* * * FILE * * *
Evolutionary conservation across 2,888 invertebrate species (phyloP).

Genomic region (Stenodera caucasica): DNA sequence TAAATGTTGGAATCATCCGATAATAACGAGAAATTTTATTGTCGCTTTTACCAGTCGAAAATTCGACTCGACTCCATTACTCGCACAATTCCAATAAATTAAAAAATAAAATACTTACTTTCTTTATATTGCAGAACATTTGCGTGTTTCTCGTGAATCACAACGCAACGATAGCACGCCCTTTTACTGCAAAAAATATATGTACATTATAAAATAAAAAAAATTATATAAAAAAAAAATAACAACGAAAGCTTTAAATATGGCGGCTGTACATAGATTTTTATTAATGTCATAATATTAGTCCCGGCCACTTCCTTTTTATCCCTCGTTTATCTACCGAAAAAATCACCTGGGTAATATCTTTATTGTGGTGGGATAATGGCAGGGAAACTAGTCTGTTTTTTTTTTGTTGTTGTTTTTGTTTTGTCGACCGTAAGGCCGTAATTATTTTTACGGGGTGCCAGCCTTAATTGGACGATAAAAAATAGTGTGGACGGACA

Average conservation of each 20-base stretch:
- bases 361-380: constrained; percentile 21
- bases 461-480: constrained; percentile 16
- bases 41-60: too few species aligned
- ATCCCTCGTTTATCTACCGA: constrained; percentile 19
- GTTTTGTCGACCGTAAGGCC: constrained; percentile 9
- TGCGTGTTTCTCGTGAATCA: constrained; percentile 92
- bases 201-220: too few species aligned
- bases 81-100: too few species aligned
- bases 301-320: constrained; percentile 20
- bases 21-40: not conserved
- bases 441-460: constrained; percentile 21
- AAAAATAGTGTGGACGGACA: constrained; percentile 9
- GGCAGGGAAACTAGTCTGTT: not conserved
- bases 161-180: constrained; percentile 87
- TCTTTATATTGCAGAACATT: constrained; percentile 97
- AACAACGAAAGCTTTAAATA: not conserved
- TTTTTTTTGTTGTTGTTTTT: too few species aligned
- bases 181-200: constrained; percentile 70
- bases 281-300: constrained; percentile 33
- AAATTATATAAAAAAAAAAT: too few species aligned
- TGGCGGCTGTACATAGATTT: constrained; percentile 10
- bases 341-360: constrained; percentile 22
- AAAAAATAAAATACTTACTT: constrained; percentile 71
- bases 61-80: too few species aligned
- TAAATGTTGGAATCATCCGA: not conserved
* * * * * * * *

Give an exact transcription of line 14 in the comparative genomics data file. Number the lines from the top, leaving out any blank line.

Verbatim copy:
- bases 441-460: constrained; percentile 21